Associated Press reports that An Al-Jazeera cameraman released from the US-run Guantanamo Bay detention centre in April 2008 described it as the worst prison mankind has ever seen. Sami al-Haj, a Sudanese citizen, told a cheering crowd in Khartoum: ‘After 2,340 days spent in the most heinous prison mankind has ever known, we are honored to be here. Thank you, and thank all those defended us and of our right in freedom.’

Al-Haj was the only journalist from a major international news organization held at Guantanamo and many of his supporters saw his detention as punishment for an Arabic television channel whose broadcasts angered US officials. But his imprisonment received very little coverage in the mainstream Western media.

Al-Haj, who was supported while in Guantanamo by the human rights charity Reprieve, said: ‘I was subjected to 130 (interrogation) sessions, more than 35 about Al-Jazeera, and they wanted me to be a spy against Al-Jazeera.’ As a faithful Muslim, he rejected the offer.

Though able to walk a short distance at the event, al-Haj was still weak after a 16-month hunger strike at Guantanamo. His attorney, Zachary Katznelson, who met with al-Haj at the US base April 11, said he was emaciated because of the hunger strike. He said al-Haj had been having problems with his liver and kidneys and had blood in his urine.
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April 1, 2008

conference on human rights and peace

Filed under: ethical space editors blog, Headlines, politics, conflict, conferences, human rights — news_editor @ 9:58 pm

Activating Human Rights and Peace

An International Conference
1-4 July 2008
Byron Bay Community and Cultural Centre,
Byron Bay NSW, Australia

“I welcome the conference on Activating Human Rights and Peace that the Centre for Peace and Social Justice of Southern Cross University is hosting between 1-4 July 2008. It is easy to talk about human rights and peace. Forests of trees are destroyed in the documentation dealing with these subjects. However, activating them and translating aspirations into reality is the real challenge for our species and our world. A meeting devoted to translating ideas into action will be well timed in mid-2008. I hope that there will be a strong attendance with many notions to challenge the mind and to inspire action.”
- Justice Michael Kirby, Patron, Centre for Peace and Social Justice.

Confirmed Keynotes:

Aruna Gopinath
Dr, Head, Dept of Politics & International Relations, HELP University College, Malaysia

Judy Atkinson,
Professor, Gnibi the College of Indigenous Australian Peoples, Southern Cross University, Australia

Dede Oetomo
Dr, Airlangga University and Founder, Gaya Nusantara, Indonesia

Mutassim Abu El Hawa
The Arava Institute for Environmental Studies
Kibbutz Ketura, Israel

Ilana Meallem
The Arava Institute for Environmental Studies
Kibbutz Ketura, Israel

Graham Innes
Human Rights Commissioner, Human Rights and Equal Opportunity Commission, Australia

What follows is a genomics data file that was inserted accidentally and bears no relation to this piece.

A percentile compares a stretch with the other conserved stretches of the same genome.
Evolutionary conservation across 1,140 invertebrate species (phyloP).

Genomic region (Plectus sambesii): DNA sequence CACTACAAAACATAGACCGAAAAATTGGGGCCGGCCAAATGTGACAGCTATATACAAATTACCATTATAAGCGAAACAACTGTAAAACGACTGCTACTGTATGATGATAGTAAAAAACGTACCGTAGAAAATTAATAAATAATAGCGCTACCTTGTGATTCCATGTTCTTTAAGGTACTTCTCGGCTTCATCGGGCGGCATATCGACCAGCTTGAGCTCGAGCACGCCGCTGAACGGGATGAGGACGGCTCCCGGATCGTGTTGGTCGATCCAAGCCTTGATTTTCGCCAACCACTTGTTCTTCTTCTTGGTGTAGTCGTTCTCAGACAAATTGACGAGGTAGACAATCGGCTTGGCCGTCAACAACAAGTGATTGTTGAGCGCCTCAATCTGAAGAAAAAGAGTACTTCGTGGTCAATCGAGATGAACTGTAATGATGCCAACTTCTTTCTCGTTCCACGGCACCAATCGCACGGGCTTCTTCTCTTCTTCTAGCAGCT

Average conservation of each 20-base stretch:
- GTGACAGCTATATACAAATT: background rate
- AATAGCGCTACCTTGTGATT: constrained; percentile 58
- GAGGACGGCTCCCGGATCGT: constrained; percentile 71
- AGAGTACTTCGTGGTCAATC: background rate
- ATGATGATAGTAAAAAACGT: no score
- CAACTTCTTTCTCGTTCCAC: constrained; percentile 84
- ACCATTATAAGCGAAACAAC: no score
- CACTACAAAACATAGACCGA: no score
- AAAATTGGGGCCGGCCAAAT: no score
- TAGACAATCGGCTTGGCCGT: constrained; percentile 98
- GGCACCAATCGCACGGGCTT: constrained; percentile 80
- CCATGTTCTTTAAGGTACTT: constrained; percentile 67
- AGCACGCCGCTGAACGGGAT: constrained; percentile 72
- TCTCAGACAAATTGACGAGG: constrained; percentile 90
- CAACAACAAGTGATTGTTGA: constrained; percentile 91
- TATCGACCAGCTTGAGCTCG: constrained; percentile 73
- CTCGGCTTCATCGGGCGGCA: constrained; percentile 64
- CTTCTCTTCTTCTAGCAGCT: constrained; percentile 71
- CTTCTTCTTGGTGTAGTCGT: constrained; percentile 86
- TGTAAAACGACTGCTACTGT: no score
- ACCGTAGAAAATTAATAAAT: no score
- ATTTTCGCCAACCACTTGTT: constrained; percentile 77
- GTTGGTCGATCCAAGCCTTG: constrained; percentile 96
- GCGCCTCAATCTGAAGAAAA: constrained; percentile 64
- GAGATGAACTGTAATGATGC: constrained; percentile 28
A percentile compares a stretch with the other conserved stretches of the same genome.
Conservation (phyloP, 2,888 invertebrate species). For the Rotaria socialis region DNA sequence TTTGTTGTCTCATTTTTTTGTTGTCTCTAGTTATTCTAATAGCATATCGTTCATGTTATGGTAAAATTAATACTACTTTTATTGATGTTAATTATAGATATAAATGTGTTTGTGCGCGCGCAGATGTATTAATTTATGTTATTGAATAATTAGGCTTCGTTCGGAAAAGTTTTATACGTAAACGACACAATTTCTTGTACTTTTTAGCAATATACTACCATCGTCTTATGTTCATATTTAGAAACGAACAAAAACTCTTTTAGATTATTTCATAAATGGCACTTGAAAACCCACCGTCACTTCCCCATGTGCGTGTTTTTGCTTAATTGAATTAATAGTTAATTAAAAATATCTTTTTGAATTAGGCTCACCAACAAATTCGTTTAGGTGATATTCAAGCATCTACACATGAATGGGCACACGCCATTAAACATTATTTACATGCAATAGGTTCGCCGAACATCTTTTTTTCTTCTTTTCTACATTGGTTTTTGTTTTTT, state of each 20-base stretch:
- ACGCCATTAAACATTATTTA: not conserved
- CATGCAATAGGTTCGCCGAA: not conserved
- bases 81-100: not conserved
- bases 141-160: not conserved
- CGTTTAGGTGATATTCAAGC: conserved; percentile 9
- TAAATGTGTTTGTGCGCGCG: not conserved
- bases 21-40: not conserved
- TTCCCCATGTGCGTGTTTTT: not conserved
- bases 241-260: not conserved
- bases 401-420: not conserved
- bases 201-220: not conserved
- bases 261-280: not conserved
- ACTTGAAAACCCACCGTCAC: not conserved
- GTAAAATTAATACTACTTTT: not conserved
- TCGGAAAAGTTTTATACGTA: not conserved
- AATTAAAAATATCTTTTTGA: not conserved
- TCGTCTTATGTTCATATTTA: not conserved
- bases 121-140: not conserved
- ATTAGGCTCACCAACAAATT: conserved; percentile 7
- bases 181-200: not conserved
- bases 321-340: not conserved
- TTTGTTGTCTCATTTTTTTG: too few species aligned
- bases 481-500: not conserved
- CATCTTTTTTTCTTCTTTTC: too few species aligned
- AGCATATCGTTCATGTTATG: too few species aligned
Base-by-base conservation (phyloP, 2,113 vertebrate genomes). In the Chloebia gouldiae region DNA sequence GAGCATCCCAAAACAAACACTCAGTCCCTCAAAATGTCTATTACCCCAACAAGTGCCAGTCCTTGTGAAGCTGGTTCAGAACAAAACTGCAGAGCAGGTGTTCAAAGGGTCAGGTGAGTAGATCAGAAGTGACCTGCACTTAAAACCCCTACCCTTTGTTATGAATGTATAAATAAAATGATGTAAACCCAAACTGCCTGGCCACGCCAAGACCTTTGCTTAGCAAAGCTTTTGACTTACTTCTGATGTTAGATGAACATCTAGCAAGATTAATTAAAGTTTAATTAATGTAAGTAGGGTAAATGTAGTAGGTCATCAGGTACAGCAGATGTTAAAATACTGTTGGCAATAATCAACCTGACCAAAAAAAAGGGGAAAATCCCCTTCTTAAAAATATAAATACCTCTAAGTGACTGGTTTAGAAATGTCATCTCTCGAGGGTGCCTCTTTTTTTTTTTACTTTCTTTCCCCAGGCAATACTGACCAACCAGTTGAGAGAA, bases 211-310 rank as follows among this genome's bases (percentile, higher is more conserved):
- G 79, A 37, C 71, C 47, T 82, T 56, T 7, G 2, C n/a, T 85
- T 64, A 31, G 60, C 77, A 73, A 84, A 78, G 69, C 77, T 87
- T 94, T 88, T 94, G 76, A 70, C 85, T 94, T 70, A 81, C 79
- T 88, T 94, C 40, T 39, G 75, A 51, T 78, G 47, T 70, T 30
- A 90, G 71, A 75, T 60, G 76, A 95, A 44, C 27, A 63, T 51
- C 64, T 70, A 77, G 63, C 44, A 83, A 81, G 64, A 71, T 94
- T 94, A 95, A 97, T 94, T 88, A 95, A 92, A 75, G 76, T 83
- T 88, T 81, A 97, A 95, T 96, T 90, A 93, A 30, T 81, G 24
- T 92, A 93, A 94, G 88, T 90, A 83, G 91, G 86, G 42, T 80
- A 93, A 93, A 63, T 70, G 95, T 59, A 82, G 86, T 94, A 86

Adrien Wing
Bessie Dutton Murray Professor of Law, University of Iowa Law School, USA

Ranbir Singh
Professor and Vice-Chancellor, Nalsar University of Law, India

Kevin Clements
Professor and Director, Australian Centre for Peace and Conflict Studies, University of Queensland, Australia

Bee Chen Goh
Professor, Head of School of Law and Justice, Southern Cross University

Please send proposals for 20-25 minute papers, with a 200-word
abstract by 26 February 2008 (Late submissions will be considered). Please see website for details.

Send to:

The conference will have a mix of plenary sessions with invited papers, and panel sessions. The conference organisers welcome papers from scholars, researchers, postgraduates, activists, community groups and policy makers.

See the book Activating Human Rights, edited by Elisabeth Porter and Baden Offord (Peter Lang, Oxford, 2006).
This conference is hosted by the Centre for Peace and Social Justice, Southern Cross University; in collaboration with the Hawke Research Institute’s Centre for Peace, Conflict & Mediation, University of South Australia; the Australian Centre for Peace and Conflict Studies, University of Queensland, and NALSAR University of Law, Hyderabad, India, and the Human Rights and Equal Opportunity Commission, Australia.

February 6, 2008

Bush and aides lied 935 times in run-up to Iraq invasion

Filed under: Headlines, journalism, politics, conflict — news_editor @ 8:53 pm

President Bush and his top aides publicly made 935 false statements about the security risk posed by Iraq in the two years following 11 September 2001, according to a major new study. The study, by the Center for Public Integrity and its affiliated group, the Fund for Independence in Journalism, concluded: ‘In short, the Bush administration led the nation to war on the basis of erroneous information that it methodically propagated and that culminated in military action against Iraq on 19 March 2003.’

Bush and seven top officials - including Vice-President Dick Cheney, former Secretary of State Colin Powell and then-National Security Adviser Condoleezza Rice - made 935 false statements about Iraq during those two years. The study says Bush made 232 false statements about Iraq and former leader Saddam Hussein’s possessing weapons of mass destruction, and 28 false statements about Iraq’s links to al Qaeda.

The study suggests that Powell had the second-highest number of false statements, with 244 about weapons and 10 about Iraq and al Qaeda. Former Secretary of Defense Donald Rumsfeld and Press Secretary Ari Fleischer each made 109 false statements. ‘It is now beyond dispute that Iraq did not possess any weapons of mass destruction or have meaningful ties to al Qaeda,’ the report reads.

The authors of the report accuse the media of failing to investigate adequately the truth of the claims. ‘Some journalists - indeed, even some entire news organizations - have since acknowledged that their coverage during those pre-war months was far too deferential and uncritical.’